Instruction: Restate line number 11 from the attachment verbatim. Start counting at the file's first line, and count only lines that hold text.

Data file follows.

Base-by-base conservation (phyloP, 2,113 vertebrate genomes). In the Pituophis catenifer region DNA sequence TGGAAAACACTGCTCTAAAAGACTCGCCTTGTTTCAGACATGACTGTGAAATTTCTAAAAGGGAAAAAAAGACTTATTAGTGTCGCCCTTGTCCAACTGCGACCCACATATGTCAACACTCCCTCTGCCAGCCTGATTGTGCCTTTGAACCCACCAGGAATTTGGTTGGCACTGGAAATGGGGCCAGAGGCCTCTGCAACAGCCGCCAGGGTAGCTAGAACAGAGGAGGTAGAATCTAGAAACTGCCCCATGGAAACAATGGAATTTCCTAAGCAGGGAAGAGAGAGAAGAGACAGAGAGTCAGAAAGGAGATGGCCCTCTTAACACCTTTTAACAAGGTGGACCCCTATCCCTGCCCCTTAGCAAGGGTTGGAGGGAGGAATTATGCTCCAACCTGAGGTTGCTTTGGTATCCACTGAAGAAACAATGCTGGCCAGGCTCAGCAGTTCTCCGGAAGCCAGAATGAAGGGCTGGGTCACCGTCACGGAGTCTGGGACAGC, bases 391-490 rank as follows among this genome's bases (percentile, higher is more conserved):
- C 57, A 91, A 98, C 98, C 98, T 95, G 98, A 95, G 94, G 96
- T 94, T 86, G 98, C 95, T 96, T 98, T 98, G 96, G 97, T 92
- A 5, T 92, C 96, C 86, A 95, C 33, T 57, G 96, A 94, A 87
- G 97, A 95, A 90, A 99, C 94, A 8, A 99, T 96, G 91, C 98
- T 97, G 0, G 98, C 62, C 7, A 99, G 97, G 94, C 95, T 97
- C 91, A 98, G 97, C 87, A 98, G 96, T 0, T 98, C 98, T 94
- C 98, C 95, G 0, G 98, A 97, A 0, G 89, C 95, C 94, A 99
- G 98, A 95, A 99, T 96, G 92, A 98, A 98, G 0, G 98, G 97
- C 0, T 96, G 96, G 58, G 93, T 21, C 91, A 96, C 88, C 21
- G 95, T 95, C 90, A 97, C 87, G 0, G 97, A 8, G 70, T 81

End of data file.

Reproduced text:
- G 95, T 95, C 90, A 97, C 87, G 0, G 97, A 8, G 70, T 81